Revisiting Harappan Iconography

Seals, Sealing and Tablets as Small Windows onto the Indus Valley Civilization

Marta Ameri

ISAW Visiting Research Scholar


During the second half of the third millennium BC, the Harappan civilization covered an area of over one million square kilometers in South Asia, extending from the Afghan highlands to Western India. Excavations sites in modern-day India and Pakistan like Harappa, Mohenjo-daro, and Dholavira have shown that this impressive civilization was characterized by a shared material culture and extensive trade networks. A fascinating example of this shared material culture is the extensive corpus of miniature arts — seals, seal impressions and molded tablets — found at sites throughout the Greater Indus Valley. The iconography of the Harappan world embedded in these objects includes a number of iconic characters, scenes, and narratives. While there is no question that these images played an important role in the visual codification of Harappan culture, the fact that the Indus script remains undeciphered, paired with the lack of comparable iconography in contemporary or later contexts, poses significant challenges to their interpretation. This talk focuses on the role that seals, sealings and tablets play in codifying the visual vocabulary of the Harappan world and on how the imagery they bear may have conveyed information to an informed viewer.

Marta Ameri is an art historian and archaeologist whose work focuses on the art and archaeology of prehistoric South Asia and its connections with Middle Asia and the Gulf Region. She received her BA in Classical and Near Eastern Archaeology from Bryn Mawr College and her MA and Ph.D. in Art History and Archaeology from the Institute of Fine Arts at New York University in 2010. She is currently Assistant Professor of Art History at Colby College, where she teaches courses focusing on Ancient, Medieval and Islamic Art.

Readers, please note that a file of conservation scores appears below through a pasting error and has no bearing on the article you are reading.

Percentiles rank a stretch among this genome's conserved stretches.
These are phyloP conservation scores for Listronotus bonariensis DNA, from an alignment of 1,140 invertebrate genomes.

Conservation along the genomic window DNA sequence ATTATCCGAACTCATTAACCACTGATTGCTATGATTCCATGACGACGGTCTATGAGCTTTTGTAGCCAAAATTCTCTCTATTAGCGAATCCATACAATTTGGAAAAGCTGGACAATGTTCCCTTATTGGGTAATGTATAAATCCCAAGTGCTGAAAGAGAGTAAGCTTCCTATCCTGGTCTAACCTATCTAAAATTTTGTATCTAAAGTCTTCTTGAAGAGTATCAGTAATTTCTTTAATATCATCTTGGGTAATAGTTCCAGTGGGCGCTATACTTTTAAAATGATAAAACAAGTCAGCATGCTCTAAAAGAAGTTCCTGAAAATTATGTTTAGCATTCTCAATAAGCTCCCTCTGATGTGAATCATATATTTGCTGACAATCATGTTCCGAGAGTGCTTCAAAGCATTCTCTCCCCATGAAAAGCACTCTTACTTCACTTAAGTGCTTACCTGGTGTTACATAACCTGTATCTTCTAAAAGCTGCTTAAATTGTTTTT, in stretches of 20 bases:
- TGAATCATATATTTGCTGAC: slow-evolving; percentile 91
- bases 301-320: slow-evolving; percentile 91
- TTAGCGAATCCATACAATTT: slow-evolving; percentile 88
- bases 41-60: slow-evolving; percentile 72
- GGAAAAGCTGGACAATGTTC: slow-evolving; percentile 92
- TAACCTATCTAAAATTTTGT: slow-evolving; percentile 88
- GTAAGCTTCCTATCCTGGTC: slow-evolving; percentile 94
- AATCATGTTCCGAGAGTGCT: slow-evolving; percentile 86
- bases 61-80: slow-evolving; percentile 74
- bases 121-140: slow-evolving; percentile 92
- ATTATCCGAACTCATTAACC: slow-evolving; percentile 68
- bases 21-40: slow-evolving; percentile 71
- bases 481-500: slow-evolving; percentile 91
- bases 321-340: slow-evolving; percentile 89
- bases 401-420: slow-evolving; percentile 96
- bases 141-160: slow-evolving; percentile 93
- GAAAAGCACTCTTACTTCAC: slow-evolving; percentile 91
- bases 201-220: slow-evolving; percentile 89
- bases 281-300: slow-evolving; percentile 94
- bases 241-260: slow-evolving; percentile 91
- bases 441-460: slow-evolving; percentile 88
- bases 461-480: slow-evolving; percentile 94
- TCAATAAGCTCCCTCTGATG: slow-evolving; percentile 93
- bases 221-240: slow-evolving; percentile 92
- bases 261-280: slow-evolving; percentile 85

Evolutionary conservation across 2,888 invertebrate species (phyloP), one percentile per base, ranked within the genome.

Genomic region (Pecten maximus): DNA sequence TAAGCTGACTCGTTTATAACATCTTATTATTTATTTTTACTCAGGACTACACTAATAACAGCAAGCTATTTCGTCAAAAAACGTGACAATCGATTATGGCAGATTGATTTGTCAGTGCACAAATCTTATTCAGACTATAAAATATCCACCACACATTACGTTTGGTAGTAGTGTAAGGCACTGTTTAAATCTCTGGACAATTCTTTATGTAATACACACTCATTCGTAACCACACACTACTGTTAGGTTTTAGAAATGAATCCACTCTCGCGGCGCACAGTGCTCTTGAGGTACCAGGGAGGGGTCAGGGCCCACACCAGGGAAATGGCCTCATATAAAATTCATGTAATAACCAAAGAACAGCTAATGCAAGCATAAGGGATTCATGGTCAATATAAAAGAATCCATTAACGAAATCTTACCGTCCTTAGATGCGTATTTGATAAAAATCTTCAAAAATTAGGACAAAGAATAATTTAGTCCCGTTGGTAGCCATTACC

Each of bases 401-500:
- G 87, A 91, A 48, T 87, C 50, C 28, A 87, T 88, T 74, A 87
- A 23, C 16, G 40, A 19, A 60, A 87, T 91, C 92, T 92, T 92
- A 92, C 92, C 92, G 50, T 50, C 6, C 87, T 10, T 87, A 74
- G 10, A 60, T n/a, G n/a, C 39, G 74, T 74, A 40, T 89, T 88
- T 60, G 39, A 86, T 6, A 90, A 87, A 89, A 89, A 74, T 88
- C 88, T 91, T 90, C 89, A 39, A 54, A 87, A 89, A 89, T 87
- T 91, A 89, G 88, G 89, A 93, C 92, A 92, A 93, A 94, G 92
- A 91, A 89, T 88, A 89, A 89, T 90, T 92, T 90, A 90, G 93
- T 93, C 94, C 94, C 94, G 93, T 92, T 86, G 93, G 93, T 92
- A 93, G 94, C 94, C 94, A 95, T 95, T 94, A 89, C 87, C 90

Her research explores the development of cultures as well as the connections between them through a lens that is guided primarily by art historical practice, but also takes into account the strong theoretical and methodological approaches of archaeology, anthropology, and historiography. Her dissertation catalogued and examined a group of seals and seal impressions found at the late third millennium Ahar-Banas Culture site of Gilund in Western India. Her current research focuses on the visual analysis of seals of the Indus Valley Civilization.

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